At the very end of January of this year, I injured my knee. Anyone who was reading my blog at that time probably remembers the injury because I think I mentioned it in every single blog post all winter long. You might recall that it was a snowboarding injury. It was, in fact, quite possibly the most embarrassing sports injury in the history of sports. I got injured getting off the chair lift on the very first run of the season.
Anyhow, the doctor I saw, after my family and friends and a whole posse of bloggers hounded me to seek medical assistance, declared that I had stretched the medial collateral ligament and pinched the cartilage. He said that I might recover fully, but maybe not.
All February, the knee injury kept me awake at night, with the kind of throbbing pain that just encouraged me to lie awake and relive the tapes of all the worst moments of my life. This is not an activity I would recommend to anyone who values their sanity. In the daytime, I couldn't hike or snowshoe or ski or snowboard: I was reduced to walking like a very old person on the paths shoveled through the snowdrifts, hobbling along the icy sidewalks as carefully as I could.
At the beginning of March, I traveled with my injured knee to City in the South Where Pine Straw is Used as Mulch. Despite the limp, I walked one day in the spring sunshine all the way from my hotel to the botanical gardens, a journey that turned out to be much longer than I had expected. As I sat in the sunshine, looking at plants and a water fountain and scenes familiar because I'd seen them on a blog, I could feel the sun warming that stiff leg, healing it.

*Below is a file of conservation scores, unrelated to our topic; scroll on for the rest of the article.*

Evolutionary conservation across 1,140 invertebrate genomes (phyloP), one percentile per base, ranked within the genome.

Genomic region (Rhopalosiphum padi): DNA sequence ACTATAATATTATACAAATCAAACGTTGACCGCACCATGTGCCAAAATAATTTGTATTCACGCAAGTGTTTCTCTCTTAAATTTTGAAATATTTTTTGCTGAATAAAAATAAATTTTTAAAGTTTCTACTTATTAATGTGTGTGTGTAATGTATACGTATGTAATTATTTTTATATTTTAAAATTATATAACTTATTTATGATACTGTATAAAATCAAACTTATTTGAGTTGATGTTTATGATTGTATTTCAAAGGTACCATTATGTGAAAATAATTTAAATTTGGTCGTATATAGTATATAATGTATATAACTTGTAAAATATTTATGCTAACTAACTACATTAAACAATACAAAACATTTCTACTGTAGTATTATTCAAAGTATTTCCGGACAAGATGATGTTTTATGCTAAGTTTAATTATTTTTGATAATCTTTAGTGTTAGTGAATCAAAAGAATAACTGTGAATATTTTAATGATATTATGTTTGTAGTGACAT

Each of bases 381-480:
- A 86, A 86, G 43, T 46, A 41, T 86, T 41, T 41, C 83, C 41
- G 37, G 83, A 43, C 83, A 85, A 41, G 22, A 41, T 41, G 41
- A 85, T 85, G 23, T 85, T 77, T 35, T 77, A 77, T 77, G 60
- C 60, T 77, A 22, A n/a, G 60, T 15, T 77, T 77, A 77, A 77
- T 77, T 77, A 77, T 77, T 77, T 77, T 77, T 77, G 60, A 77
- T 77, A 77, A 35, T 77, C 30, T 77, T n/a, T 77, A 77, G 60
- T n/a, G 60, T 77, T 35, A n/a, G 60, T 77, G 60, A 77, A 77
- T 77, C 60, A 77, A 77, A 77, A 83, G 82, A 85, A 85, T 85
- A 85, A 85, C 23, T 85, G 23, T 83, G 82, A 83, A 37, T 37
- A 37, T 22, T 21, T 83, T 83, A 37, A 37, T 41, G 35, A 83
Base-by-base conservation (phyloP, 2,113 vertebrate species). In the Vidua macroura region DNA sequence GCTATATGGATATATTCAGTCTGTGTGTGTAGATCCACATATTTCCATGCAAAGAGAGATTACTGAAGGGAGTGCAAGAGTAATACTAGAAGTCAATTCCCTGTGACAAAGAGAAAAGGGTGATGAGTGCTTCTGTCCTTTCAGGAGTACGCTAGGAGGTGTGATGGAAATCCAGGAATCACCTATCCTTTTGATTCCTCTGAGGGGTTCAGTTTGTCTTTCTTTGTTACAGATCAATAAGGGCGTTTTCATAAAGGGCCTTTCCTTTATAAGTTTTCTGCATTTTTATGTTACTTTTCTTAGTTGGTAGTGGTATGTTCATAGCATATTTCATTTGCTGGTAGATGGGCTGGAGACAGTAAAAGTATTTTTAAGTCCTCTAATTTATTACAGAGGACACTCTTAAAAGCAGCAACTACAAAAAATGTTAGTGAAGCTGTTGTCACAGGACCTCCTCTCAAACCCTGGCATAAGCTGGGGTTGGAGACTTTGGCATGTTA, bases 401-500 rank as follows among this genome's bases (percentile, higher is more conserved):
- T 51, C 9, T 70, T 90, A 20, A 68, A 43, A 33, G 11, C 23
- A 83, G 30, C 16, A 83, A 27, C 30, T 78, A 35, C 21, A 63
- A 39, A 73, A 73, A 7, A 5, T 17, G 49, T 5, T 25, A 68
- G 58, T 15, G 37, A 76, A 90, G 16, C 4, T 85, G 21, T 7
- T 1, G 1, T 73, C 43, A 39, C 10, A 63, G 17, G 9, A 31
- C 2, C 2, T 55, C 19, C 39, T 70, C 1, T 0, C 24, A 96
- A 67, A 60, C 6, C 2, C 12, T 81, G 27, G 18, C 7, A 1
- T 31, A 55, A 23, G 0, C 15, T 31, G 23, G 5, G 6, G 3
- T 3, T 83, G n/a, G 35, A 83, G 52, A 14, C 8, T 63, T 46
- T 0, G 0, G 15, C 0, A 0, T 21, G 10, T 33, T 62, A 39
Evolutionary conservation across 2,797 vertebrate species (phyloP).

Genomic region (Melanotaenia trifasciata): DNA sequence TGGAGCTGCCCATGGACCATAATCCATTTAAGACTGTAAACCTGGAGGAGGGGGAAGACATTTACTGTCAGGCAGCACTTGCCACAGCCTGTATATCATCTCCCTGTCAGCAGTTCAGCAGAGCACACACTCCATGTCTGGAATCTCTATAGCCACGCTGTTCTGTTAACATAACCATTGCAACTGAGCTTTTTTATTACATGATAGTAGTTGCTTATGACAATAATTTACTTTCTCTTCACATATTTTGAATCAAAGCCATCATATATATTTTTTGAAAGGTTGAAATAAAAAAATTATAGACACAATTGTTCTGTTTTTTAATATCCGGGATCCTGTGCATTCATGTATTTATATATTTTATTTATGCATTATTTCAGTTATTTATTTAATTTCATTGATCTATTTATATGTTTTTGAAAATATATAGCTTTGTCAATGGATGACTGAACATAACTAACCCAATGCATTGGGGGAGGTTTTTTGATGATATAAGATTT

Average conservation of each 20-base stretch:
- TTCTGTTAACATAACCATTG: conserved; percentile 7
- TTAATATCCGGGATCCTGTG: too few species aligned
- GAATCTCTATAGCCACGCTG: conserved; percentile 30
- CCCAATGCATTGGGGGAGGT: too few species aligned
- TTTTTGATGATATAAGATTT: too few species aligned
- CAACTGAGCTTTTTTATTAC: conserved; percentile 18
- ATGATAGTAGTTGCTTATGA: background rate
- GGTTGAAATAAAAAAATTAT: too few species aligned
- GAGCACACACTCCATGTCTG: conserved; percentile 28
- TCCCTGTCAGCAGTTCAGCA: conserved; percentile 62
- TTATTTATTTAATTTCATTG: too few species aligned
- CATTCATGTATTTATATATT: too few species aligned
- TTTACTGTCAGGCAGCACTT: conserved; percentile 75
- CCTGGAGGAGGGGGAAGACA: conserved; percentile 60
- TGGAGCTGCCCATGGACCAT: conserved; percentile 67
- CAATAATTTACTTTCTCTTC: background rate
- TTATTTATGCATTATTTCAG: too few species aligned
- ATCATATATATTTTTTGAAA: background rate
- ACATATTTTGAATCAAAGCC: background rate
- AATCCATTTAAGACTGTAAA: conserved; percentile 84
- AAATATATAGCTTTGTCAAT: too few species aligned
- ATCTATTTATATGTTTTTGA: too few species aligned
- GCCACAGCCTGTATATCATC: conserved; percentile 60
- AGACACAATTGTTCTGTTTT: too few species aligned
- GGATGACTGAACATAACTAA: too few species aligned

Later in March, I walked with my husband and daughter through two European Cities, climbing spiral staircases with difficulty and limping down quaint cobblestone streets, slipping past heavy wooden doors into cathedrals to light candles for a friend back in the states who was going through a difficult time. By May, the injury had healed enough for me to shovel dirt, push a wheelbarrow, and take on a landscaping project that included my planting a river birch on my front lawn. By late summer, I had decided that the injury had healed: I was kneeling in canoes, hiking with no difficulty, and walking everywhere I wanted to go. The injury I thought was over, a chapter in my life gone forever.
But in early October, on a weekend in the mountains with my women friends, I entered a labyrinth made of bricks and mulch. The labyrinth is a walking meditation; I was striding through all kinds of emotions, stepping through them, letting them go. When I reached the very middle of the labyrinth, feeling safe and calm and peaceful, I tried to sit down, cross-legged on the mulch. And that motion caused me a terrible jolt of pain. My right leg, the one I thought was completely healed, simply couldn't relax into the position. The muscles were too tight.
The injury had healed but I guess the pain had gotten me into the bad habit of not using my leg, of dragging it about like a phantom limb. The healing, I realized, was not finished. So every morning now, I sit on the floor and put the bottoms of my feet together and start stretching out those leg muscles.
I know it is going to take time. I am still relearning how to use the leg, how to shift the patterns of my life, how to work through the pain, how to stretch myself.